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'A highly feminised audience': 5 winners and 5 losers from the political week

You win some, you lose some…

Transport Minister Leo Varadkar
Transport Minister Leo Varadkar
Image: Laura Hutton/Photocall Ireland

EVERY WEEK, casts its eye over events inside and outside Leinster House that have got people talking.

As the saying goes: ‘You win some, you lose some.’

So here are our political winners and losers from the past seven days:

The 5 winners of the week are…

1. Leo Varadkar 

The Transport Minister is very good at attaching himself to good news stories and this week was no different. On Tuesday he announced that automated cameras, designed to catch drivers breaking red lights as Luas junctions, will be rolled out across the capital.

Varadkar is trying to raise his profile in the capital where he isn’t, according to some polls, as popular as he might have thought while he is also conscious that at some stage he may go for the Fine Gael leadership. That thinking dictated his very public defence of the garda whistleblowers which caused tensions at Cabinet last month but curried favour with the public.

screenshot.1398421904.14077 Source:

2. Mary Moran 

This has not been a good week for some of those erecting election posters (more of which below) but the Labour senator has come up with the good idea that there should be no posters on the Giro d’Italia route as cyclists cross our beautiful countryside next month. Such posters “will only serve to distract from the beauty of our countryside,” she says.

3. John Lewis 

This week we had the pleasure of spending some time listening to this iconic figure from the civil rights movement in the United States. In a passionate speech to an audience at Iveagh House, Georgia congressman Lewis recalled stories from the civil rights struggle in the 1960s and his strongly-held belief that “non-violence is one of those immutable principles that should never be violated”.

4. Michael D Higgins

Our president can do no wrong these days and he was the toast of Cork this week as the freedom of the city was bestowed upon him. Not only that, Higgins mentioned how much people in the rebel county say ‘like’, like and also talked about the time he met some rappers in the north of the city. Hero.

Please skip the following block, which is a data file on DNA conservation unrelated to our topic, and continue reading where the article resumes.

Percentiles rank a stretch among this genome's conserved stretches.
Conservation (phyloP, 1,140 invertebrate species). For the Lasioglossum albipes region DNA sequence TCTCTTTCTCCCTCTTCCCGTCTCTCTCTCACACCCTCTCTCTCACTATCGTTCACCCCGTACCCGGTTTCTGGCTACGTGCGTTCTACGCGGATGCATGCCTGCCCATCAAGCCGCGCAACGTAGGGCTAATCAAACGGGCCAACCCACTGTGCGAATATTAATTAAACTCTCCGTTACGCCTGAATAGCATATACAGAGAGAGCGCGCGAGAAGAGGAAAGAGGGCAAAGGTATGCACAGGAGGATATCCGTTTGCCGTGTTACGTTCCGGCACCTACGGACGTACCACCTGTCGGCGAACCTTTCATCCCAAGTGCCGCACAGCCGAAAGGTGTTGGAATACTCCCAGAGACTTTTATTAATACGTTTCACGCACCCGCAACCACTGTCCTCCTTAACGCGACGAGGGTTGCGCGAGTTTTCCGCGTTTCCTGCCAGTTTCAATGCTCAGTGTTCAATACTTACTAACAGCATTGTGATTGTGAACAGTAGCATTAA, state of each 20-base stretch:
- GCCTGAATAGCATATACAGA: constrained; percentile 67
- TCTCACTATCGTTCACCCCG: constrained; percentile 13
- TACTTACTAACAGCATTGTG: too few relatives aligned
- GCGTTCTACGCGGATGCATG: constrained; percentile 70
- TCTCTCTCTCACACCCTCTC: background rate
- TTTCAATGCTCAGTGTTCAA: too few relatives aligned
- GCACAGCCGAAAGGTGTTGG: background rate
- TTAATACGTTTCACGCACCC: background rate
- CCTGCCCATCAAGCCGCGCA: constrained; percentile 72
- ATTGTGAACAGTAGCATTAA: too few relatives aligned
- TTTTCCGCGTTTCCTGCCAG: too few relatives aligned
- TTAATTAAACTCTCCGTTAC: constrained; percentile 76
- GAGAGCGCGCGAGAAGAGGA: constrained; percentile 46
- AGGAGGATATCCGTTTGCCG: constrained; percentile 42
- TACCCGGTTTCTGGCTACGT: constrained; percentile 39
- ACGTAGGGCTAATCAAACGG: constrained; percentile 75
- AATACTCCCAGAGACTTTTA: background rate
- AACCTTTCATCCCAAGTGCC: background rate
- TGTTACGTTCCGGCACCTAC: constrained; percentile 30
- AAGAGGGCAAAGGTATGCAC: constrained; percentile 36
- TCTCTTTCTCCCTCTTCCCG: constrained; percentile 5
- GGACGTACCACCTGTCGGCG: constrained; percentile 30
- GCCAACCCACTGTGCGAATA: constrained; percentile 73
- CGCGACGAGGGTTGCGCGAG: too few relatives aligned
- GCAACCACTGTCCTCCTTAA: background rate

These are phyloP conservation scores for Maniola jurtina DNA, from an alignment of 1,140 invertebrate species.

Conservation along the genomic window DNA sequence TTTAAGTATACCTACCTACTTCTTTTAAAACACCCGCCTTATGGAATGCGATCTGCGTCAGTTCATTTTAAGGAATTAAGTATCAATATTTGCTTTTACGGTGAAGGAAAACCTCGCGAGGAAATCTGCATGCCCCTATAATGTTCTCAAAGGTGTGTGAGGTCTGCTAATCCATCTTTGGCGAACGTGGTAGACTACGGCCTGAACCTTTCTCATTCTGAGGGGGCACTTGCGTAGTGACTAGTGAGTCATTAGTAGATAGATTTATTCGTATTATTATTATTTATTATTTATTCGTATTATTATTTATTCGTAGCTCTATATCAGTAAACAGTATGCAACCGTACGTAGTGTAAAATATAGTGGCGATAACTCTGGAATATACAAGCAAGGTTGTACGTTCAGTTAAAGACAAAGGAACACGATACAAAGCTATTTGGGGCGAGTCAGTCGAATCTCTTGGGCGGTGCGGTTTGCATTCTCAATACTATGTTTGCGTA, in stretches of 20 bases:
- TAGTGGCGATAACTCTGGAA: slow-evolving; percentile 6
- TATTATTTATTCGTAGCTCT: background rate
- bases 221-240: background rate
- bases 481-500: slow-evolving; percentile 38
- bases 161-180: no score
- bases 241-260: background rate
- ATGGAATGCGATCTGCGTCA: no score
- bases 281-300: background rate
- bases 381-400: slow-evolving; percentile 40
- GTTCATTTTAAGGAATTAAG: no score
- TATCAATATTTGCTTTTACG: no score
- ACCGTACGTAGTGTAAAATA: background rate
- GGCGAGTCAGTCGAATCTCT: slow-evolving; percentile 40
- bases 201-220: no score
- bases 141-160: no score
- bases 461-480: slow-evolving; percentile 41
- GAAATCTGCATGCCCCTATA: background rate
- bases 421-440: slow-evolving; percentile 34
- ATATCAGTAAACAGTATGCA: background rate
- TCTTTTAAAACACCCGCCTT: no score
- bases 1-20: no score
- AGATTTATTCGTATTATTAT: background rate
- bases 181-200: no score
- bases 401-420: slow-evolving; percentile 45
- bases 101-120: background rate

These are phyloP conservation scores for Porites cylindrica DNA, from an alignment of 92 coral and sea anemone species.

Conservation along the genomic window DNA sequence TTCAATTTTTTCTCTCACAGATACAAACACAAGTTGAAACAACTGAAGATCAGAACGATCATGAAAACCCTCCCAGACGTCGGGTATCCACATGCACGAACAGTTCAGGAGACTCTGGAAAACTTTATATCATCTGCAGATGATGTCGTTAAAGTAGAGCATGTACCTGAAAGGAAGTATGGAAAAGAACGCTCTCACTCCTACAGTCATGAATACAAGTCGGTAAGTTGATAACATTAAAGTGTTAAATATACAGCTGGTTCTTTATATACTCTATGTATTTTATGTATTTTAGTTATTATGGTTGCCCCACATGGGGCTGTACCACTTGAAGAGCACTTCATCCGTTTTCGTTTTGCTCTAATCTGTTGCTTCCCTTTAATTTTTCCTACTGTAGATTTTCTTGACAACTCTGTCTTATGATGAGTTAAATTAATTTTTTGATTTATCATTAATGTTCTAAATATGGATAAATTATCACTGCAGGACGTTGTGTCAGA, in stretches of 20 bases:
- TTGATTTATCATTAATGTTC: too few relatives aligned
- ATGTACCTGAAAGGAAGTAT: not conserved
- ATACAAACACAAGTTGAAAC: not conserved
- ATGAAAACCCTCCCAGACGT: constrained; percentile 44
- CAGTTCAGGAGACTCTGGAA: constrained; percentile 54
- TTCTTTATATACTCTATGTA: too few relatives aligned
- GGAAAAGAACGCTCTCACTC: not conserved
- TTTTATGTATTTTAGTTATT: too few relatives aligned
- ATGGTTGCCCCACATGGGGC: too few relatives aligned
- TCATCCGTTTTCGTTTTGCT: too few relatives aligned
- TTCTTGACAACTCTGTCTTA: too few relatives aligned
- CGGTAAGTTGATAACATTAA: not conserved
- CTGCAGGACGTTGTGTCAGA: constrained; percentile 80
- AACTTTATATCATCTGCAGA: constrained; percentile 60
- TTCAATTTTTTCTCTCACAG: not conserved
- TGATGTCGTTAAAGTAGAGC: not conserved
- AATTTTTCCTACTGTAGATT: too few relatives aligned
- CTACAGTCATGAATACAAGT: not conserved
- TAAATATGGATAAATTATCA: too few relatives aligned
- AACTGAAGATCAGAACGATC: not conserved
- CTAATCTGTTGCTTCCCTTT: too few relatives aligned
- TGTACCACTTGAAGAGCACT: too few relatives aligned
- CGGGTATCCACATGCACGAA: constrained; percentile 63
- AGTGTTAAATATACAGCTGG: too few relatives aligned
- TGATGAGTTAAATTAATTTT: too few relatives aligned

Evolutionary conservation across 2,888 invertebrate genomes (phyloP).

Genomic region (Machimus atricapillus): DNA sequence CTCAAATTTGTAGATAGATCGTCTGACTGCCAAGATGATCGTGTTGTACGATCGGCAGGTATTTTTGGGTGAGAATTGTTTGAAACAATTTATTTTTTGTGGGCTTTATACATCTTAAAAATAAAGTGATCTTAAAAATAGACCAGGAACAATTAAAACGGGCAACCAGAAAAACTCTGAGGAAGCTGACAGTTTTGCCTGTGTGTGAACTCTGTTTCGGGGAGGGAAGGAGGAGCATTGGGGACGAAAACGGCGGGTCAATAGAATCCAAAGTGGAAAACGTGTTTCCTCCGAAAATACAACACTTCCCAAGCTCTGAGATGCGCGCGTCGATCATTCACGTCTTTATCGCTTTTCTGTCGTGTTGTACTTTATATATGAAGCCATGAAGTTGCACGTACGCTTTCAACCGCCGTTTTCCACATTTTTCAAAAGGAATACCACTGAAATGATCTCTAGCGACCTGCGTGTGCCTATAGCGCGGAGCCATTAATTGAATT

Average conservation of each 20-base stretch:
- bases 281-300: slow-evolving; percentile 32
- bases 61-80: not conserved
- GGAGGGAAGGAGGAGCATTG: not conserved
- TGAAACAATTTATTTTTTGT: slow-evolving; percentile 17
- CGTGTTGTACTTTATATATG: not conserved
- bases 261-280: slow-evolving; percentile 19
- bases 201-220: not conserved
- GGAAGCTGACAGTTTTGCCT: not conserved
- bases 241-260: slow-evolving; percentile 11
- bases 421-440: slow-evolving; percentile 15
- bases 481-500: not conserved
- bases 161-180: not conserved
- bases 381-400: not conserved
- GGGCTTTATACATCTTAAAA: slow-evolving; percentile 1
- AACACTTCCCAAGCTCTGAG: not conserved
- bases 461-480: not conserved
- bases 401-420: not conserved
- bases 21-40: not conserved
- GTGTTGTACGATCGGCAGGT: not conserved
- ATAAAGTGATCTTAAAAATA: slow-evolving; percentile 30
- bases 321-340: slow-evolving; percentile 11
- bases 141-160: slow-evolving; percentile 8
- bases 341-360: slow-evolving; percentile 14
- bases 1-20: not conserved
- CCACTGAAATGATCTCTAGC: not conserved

5. Fine Gael 

As cringeworthy and hilarious as it was the video on canvassing that the party produced for its local election candidates is actually pretty useful if you’re in the business of trying to get elected:

Source: Video

… and the 5  losers of the week are…

1. Almost all the political parties 

None of them are really ready for the Dublin West and Longford-Westmeath by-elections, something the party with the most money and resources, Fine Gael, will be hoping to capitalise on. The early elections will least benefit the smaller parties, particularly the Socialists in Dublin West who are tipped to do well but my be hampered by stretched resources.

2. Eamon Gilmore

It’s disingenuous of the Tánaiste to say he doesn’t understand why people are protesting against and in some cases stopping the installation of water meters on estates in Dublin and Cork. Even more so when you consider that he himself was once opposed to the very idea of charging for water:

gilmore water charges Source: Irish Election Literature

3. Ruairí Quinn

Not a good week for the Education Minister who was always going to face a hostile reception from teachers at the various conferences held this week. But Quinn didn’t do himself any favours with his comments about a “highly-feminised audience”. He later admitted he got his words “hopelessly intermingled”. Indeed.

4. Mary Fitzpatrick

Blocking traffic lights with your election posters is not advisable but unfortunately that’s what happened in the case of the Fianna Fáil MEP candidate this week, and it wasn’t the only instance of it. was sent more pictures of her posters blocking lights this week (we notified the party) while Fitzpatrick was also guilty of erecting posters four days before she was legally allowed to do so.

fitz poster Source: Dean Cassidy

5. Paul Murphy 

In more poster-related controversy, the Socialist Party MEP put up his posters a day early because he thought that if Fianna Fail were doing it then he could as well. That old saying about two wrongs not making a right applies here, and Murphy now, rightfully, could be facing some heavy fines.

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About the author:

Hugh O'Connell

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